Our Mission Statement
Almost half the world — over three billion people — live on less than $2.50 a day. In this population, 50% of the healthcare burden – the main cause of morbidity and mortality – is infectious disease. In the developed world infectious disease is a problem especially in the elderly where hospital-acquired infections are common, antibiotics are overused, and drug-resistant superbugs are emerging. As drug-resistant infections sweep across the globe, public-health organizations have focused mainly on developing new antimicrobial treatments and cutting the overuse of existing ones, to prevent resistant strains emerging. A key weapon in the battle against drug-resistant superbugs is vaccines to reduce antibiotic use and quell the spread of resistant strains. Billions of people will benefit from the availability of effective vaccines to lower the healthcare burden in underdeveloped countries, and the world will benefit from vaccines that reduce the use of antibiotics.
For these reasons, vaccines continue to be a national and international public health priority drawing on support from the NIH, DoD, the pharmaceutical industry, and philanthropic sources. The Vaccine Research and Development Center (VRDC) at UCI benefits from integrating immunology, pharmacology, physical sciences, bioengineering, chemistry, and clinical and translational medicine dedicated to the study of basic and clinical Vaccine Science. The interdepartmental and interdisciplinary science program facilitates convergence science and problem-based teaching. The University of California currently does not have a similar integrated program in Vaccine Science and UCI is leading this new initiative.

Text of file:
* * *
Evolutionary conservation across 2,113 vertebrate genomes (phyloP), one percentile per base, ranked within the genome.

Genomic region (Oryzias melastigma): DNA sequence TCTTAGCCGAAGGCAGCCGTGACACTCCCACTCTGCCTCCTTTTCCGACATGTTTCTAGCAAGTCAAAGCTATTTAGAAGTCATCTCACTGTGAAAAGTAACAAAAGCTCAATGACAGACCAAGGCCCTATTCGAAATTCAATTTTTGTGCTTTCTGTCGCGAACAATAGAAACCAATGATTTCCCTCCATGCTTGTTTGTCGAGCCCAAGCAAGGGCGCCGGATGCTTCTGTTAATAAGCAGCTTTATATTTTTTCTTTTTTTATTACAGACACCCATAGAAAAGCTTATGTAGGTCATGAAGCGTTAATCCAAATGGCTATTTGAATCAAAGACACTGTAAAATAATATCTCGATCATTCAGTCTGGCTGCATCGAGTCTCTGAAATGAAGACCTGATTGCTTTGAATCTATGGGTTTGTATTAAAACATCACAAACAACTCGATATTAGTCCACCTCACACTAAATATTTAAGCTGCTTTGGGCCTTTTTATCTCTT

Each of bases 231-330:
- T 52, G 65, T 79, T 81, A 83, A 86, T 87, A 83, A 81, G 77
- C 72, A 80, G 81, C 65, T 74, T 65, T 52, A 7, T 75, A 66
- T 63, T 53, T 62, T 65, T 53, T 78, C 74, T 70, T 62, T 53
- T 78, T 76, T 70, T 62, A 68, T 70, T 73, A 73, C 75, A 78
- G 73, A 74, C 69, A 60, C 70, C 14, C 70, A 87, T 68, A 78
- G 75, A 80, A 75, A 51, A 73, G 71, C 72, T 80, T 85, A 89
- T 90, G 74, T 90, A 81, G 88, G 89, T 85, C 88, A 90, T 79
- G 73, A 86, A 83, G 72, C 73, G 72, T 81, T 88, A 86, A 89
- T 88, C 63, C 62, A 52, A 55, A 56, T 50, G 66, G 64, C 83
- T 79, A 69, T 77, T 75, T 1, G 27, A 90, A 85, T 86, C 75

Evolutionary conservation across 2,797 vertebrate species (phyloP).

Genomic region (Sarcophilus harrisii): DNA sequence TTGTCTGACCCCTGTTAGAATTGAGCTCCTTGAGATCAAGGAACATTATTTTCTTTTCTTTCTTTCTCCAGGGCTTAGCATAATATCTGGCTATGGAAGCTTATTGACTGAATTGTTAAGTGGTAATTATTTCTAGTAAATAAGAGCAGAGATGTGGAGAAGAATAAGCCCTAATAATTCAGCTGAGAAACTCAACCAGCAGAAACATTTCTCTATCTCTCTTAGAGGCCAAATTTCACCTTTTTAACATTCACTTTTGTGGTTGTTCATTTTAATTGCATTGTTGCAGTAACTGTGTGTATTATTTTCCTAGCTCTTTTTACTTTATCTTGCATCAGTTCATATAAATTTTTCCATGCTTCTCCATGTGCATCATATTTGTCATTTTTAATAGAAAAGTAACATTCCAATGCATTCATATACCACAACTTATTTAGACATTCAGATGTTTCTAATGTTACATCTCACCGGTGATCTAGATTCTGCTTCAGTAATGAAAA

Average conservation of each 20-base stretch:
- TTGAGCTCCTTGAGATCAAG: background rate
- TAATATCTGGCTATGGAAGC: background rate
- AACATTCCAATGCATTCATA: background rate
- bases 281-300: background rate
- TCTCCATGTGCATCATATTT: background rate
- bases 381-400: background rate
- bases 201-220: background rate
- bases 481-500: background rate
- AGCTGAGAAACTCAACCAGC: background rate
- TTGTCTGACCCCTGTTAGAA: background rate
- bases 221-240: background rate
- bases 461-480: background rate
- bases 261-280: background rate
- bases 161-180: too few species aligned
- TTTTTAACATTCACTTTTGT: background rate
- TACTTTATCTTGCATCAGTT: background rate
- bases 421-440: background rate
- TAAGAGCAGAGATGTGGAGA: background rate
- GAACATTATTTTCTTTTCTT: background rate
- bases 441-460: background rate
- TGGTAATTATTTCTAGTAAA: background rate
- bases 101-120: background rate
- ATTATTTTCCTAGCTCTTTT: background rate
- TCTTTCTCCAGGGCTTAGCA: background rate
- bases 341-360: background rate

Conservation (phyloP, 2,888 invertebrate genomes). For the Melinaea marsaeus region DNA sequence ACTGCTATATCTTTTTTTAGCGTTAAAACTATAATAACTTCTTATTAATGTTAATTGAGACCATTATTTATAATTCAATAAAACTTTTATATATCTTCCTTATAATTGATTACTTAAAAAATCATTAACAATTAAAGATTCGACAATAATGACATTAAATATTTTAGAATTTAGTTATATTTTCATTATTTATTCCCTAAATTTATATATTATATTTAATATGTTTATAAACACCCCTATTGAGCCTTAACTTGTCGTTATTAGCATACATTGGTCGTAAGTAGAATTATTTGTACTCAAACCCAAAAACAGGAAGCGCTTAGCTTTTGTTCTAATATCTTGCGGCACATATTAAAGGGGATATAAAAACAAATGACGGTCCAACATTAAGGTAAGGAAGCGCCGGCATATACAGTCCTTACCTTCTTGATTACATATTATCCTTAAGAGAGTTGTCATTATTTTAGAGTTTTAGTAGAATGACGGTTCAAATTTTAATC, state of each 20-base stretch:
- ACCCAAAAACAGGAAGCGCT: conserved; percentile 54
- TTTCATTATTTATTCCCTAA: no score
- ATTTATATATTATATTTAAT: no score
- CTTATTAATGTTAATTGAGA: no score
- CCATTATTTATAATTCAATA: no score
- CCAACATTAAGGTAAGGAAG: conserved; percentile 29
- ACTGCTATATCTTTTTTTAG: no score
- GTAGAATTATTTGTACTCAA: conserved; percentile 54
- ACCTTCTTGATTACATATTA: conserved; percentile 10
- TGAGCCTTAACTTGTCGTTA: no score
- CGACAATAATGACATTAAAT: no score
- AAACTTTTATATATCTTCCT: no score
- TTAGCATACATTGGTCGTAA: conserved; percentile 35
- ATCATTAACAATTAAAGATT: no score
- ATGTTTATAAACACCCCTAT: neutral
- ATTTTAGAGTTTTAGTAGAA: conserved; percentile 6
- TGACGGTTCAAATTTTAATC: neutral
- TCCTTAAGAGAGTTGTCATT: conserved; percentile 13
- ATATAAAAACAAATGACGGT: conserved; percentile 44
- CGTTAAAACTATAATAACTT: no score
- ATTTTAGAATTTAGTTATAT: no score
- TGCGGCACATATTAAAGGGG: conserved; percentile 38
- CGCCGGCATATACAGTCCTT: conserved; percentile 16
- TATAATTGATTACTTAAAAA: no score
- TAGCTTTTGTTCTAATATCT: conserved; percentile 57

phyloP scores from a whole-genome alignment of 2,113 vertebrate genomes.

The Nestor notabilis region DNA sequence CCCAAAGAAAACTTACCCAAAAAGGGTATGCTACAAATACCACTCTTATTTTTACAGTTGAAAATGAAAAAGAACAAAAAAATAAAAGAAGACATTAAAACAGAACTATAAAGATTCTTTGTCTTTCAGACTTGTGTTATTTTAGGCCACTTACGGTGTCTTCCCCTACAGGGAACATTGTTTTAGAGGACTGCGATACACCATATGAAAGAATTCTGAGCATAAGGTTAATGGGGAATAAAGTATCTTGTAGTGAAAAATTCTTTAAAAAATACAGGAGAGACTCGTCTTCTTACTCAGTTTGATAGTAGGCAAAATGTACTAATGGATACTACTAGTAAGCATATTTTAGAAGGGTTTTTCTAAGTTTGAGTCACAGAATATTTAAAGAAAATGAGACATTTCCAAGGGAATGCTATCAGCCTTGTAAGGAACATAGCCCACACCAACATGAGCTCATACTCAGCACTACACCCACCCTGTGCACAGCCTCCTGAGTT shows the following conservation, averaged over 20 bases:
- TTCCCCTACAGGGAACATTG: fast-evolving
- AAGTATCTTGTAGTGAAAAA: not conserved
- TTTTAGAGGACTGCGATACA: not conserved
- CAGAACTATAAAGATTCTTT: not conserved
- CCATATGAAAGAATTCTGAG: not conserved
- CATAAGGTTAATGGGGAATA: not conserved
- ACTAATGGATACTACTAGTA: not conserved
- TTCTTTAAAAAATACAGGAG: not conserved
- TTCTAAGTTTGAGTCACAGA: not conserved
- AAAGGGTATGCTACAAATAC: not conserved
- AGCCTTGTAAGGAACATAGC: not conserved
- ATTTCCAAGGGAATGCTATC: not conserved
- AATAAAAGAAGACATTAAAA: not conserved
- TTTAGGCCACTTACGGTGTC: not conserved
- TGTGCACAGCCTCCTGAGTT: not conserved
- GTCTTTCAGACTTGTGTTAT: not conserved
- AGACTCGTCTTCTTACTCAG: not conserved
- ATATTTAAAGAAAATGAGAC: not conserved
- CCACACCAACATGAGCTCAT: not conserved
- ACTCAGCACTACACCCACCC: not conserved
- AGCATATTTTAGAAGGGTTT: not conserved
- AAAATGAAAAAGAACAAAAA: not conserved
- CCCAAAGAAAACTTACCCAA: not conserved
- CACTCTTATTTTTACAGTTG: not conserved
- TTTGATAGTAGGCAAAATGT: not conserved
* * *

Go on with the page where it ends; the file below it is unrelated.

The timing strongly favors the creation of a Vaccine Program at UCI. Advances in adjuvant science have yielded examples of novel vaccines that use state of the art adjuvant chemistry (TLR receptor agonists) as adjuvants that boost immune response and improve vaccine efficacy. The human papillomavirus vaccine (Cervarix, Merck) uses a modern TLR-4 agonist (MPLA, monophosphoryl lipid A) to boost vaccine efficacy. Another company, Dynavax, recently announced approval of an improved hepatitis B vaccine (HEPLISAV-B™) which uses a TLR-9 nucleic acid adjuvant (CpG) to produce a more effective vaccine with fewer doses. This environment of commercial successes favors interactions between industry and academia.
The UCI Vaccine Center has a complete roster of expertise that covers all areas of active vaccine development. These include TLR agonist chemistry, a unique platform for antigen discovery in microorganisms, and strong immunological expertise to analyze immune responses produced in vivo. We also have unique infrastructure advantages including a BSL-3 training facility (only one out of 3 in the nation), and a functioning BSL-3/ABSL-3 facility to conduct live organism challenge studies in animals with controlled pathogens. And we have the Institute for Clinical and Translational Science (ICTS) to assist in conducting human vaccine clinical studies as the program matures into clinical testing. These developments underscore the opportunity in Vaccine Science and Education available now at UCI.